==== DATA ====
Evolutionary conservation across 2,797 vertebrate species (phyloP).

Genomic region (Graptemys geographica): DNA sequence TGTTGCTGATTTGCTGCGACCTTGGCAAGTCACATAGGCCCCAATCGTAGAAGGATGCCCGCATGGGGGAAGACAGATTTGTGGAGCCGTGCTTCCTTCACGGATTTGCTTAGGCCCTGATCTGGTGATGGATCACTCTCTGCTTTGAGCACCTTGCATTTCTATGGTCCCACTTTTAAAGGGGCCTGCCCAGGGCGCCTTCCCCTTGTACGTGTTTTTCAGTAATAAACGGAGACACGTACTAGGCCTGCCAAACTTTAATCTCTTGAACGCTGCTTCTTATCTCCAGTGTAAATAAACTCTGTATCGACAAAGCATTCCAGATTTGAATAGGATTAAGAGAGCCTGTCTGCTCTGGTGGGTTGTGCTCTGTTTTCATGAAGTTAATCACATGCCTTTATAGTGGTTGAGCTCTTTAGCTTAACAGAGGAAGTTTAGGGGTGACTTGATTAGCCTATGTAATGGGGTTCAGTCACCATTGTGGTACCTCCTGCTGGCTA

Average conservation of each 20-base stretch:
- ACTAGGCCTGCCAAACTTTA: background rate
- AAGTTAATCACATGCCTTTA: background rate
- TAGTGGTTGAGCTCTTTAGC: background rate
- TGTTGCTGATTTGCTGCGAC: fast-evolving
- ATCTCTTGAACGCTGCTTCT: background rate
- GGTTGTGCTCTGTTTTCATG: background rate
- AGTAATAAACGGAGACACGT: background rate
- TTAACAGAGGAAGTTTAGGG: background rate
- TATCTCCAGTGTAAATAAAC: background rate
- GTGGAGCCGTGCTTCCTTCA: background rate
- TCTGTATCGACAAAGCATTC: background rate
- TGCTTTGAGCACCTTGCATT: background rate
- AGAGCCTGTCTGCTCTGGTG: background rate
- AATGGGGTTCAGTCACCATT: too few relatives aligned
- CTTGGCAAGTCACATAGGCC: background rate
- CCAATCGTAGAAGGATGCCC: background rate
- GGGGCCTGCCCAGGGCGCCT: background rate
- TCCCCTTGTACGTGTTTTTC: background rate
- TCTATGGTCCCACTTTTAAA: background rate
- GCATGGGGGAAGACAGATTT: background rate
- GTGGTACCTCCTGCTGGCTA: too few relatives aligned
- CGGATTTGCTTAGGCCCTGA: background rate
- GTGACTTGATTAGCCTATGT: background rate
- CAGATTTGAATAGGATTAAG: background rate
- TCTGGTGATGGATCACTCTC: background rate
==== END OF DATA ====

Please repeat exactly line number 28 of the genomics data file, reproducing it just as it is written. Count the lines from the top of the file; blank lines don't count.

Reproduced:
- TCTGGTGATGGATCACTCTC: background rate